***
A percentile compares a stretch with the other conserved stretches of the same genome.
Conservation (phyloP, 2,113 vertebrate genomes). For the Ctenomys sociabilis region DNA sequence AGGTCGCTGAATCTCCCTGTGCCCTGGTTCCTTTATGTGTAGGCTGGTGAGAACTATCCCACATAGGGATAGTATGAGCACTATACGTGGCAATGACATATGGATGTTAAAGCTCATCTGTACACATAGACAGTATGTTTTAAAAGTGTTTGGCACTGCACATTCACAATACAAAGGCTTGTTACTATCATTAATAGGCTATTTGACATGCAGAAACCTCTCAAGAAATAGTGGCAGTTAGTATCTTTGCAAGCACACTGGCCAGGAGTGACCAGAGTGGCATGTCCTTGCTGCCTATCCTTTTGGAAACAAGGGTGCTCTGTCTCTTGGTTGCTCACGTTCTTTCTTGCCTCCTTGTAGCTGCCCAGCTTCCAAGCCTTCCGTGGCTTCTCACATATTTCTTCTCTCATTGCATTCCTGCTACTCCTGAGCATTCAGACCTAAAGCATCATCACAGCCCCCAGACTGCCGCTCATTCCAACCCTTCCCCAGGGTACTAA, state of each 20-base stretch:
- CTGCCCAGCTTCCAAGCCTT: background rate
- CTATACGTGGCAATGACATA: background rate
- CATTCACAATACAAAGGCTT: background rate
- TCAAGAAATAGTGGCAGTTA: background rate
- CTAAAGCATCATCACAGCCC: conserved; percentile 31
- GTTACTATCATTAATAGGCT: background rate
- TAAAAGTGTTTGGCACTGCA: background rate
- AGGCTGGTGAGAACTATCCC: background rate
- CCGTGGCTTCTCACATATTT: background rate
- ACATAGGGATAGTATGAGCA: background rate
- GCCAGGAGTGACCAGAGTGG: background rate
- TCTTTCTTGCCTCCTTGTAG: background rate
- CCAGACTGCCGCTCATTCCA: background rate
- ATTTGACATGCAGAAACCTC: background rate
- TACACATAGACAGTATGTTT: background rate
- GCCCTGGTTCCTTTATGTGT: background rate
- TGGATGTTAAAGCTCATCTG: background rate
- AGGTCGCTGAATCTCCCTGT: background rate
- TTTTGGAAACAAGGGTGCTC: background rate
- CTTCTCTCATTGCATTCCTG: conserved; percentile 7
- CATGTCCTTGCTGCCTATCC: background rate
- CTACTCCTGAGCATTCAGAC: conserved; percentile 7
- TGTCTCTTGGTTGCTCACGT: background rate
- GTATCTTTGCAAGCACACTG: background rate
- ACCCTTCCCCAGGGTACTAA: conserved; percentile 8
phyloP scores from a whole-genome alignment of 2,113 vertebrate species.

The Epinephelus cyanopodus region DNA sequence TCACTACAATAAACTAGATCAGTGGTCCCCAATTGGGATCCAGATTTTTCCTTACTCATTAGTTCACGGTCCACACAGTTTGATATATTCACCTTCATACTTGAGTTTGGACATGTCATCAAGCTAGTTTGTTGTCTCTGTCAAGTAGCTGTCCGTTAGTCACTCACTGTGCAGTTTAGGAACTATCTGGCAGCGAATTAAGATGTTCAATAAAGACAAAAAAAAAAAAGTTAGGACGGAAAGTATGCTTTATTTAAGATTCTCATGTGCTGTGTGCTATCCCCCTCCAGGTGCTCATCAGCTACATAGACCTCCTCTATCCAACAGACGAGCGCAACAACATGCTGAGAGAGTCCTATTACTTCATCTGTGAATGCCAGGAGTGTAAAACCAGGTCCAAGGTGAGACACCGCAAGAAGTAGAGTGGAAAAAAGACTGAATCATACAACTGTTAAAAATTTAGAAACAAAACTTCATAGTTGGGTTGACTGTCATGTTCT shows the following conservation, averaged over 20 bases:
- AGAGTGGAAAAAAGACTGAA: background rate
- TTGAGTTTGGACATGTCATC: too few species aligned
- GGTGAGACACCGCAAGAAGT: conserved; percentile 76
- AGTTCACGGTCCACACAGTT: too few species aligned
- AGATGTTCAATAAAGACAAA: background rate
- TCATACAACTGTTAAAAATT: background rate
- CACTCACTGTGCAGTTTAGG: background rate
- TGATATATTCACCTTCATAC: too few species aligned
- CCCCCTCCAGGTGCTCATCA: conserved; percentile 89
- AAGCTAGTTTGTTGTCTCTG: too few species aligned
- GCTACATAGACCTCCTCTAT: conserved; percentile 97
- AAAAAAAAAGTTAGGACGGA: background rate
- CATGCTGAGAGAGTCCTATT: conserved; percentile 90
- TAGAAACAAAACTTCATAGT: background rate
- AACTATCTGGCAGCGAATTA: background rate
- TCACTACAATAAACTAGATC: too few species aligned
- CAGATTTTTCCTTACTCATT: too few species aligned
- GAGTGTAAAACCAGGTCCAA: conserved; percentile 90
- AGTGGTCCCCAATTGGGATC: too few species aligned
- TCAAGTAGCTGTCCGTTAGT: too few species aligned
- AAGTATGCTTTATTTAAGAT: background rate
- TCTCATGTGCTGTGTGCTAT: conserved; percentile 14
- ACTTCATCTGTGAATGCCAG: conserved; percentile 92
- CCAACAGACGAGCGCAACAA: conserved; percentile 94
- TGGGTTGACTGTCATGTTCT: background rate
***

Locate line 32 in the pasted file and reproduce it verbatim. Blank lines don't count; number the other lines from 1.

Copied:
- GGTGAGACACCGCAAGAAGT: conserved; percentile 76